By Shilpi Chhotray
We all know the phrase “money makes the world go around.” What many involved in grassroots sustainability and social responsibility may not know is how impact investors are moving the needle on several key global issues, such as corporate transparency, sustainable agriculture, women’s empowerment and arguably our greatest challenge — addressing a rapidly changing climate. Furthermore, these investors are focusing on pressing national issues like LGBT rights, affordable housing and millennial involvement in corporate decision-making.
For instance, investors from top wealth management firms like Timothy Smith, director of environmental, social and governance engagement at Walden Asset Management, are advocating for greater investment around climate policy at the state level.
As an active member of the environmental community, my perception of the financial industry has historically equated to visions of Wall Street: Ivy-league educated white men in dark suits with flashy Rolex watches, playing their obligatory role to generate profit, no matter what the global repercussions entail. My recent attendance at the Conference on Sustainable, Responsible, Impact Investing (SRI) in Colorado Springs, however, made me rethink this stereotype and piqued my interest in solutions-based investing for positive community change.
Perhaps because I am a millennial who cares specifically about the nexus of women and the environment, the topic of women’s empowerment and increasing the millennial voice in sustainable investing really hit home for me at the conference this year. And the data speak for themselves: Women and millennials place greater emphasis on transparency and investment that supports their values.
According to PAX World Investments, by 2030, two-thirds of the nation’s wealth will be owned by women. Several SRI panelists reiterated the most tactical move firms can make is hiring a woman at the executive level, and I couldn’t agree more. Although women continue to face an uphill battle for equality in the workforce, recent reports indicate companies that bring women into leadership positions experience higher financial returns and better overall performance. Financial services executive and last year’s SRI service award recipient, Geeta Iyer, poignantly stated, “someday all of the women leaders will just be leaders,” and this should be advocated for across all fields — not only the private sector.
Furthermore, millennials are pioneering the way for major shifts in corporate social responsibility (CSR) –deemed ‘millennials new religion.’ To this end, 7 out of 10 millennials consider themselves social activists and are actively engaged in CSR issues. Divesting from fossil fuels is an impressive example: Currently; more than 400 campuses are engaged in the divestment movement. Students continue to pressure universities and other NGOs to expel their holdings of coal and oil investments. Corporate transparency and accountability, cooperative business solutions across sectors, and community reinvestment will be top priorities for millennials in the coming decade. It’s no surprise that major corporations like Monsanto are seeking millennial advice on public engagement. To be clear, millennials are just as interested in making a profit as older generations, however — a profit intrinsic to socially and environmentally conscious initiatives.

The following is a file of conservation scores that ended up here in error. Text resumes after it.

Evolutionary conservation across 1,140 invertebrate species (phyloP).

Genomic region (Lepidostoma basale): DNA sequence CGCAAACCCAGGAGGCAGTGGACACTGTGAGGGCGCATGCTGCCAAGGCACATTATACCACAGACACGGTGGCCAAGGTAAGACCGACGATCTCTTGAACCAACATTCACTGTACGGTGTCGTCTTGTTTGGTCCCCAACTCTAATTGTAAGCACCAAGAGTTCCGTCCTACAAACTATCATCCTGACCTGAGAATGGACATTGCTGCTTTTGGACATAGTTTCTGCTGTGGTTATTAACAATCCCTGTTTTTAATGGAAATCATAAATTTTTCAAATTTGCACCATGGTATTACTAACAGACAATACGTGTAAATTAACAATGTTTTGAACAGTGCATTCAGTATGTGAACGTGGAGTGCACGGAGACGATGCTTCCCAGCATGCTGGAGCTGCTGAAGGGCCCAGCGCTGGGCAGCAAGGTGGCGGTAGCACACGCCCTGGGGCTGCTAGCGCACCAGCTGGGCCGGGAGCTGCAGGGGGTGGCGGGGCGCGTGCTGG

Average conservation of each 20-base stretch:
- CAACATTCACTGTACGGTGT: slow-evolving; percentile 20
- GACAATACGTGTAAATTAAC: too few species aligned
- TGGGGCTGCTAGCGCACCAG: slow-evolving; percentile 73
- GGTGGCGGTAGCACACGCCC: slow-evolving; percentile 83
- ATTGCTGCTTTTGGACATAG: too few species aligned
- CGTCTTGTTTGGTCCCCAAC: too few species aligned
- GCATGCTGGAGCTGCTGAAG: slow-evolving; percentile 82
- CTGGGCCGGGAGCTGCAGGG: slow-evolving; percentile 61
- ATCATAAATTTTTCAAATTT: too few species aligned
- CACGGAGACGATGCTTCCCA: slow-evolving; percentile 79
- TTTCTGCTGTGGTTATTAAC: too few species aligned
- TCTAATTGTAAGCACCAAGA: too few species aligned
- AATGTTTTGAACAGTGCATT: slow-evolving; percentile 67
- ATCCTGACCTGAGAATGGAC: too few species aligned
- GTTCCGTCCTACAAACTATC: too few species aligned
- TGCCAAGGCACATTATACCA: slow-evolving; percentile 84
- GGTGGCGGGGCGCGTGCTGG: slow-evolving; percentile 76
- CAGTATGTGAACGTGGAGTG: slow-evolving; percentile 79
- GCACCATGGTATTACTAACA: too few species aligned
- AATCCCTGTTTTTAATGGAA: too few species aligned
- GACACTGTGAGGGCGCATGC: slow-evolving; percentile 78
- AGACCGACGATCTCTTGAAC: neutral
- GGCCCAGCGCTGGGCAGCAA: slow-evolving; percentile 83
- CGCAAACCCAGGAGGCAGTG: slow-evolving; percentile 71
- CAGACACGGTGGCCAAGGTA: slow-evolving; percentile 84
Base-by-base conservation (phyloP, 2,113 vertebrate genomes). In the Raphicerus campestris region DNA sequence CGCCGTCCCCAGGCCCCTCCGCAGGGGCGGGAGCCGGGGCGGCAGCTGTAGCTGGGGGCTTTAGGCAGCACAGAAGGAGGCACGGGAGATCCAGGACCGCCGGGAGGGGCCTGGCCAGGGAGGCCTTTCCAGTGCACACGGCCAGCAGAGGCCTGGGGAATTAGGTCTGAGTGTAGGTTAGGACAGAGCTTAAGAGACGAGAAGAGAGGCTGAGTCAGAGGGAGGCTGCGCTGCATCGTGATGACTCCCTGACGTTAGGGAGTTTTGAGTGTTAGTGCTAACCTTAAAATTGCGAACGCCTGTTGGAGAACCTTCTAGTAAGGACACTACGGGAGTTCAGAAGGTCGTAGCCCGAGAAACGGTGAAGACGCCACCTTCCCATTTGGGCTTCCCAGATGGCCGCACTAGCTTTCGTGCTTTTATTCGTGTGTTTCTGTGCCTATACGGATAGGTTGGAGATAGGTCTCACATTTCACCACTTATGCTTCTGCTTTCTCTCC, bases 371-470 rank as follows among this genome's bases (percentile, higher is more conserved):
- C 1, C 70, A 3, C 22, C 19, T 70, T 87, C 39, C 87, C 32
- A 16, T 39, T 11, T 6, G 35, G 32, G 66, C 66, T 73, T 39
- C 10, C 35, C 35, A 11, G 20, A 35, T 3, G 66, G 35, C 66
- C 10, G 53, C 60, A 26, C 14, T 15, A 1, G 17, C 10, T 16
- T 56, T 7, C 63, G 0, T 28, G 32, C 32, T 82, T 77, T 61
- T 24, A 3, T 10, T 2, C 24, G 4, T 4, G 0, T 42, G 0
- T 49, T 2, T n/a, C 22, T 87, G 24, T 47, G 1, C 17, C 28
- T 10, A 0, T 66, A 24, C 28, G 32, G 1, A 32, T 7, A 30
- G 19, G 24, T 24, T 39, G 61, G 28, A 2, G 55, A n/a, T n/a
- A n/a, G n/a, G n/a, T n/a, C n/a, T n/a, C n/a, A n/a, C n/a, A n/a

Financial advisors in the impact investing sector are noticing this marked shift and are taking it into account. Focusing on investing in companies with a social and environmental focus and engaging in investment aligned with societal values, all while turning a profit, is more and more the norm. B Corps are raising the bar of company performance. Sequentially, corporations reduce their environmental footprint and increase social responsibility while still enjoying competitive advantages in a newer, greener marketplace.
The Global Impact Investing Network states, “Impact investing has the potential to unlock significant sums of private investment capital to complement public resources and philanthropy in addressing pressing global challenges.” Case in point, earlier this year, Green Century Funds backed Wilmar’s — the world’s biggest palm oil trader – commitment to zero deforestation measures in their supply chain. Impact investors represented more than $250 billion in assets for this game-changing forest conservation policy, demonstrating a major market shift towards the reduction of environmental and social risks.
As Jackie Haynes, senior director of supplier responsibility at Apple, indicated, “sustainability is a journey; we may never be done,” though we must all play our part to live within the capacity of our planet. I firmly believe that advancing technology, sound policy and the growing field of impact investing, coupled with efforts of mission-driven nonprofits, will lead to greater global sustainability progress.
Image courtesy of Future500
Shilpi Chhotray is a Stakeholder Engagement Manager at Future 500, a global nonprofit specializing in stakeholder engagement and building bridges between parties at odds—often corporations and NGOs, the political right and left, and others—to advance systemic solutions to urgent sustainability challenges.
Follow Shilpi on Twitter: @ShilpiChhotray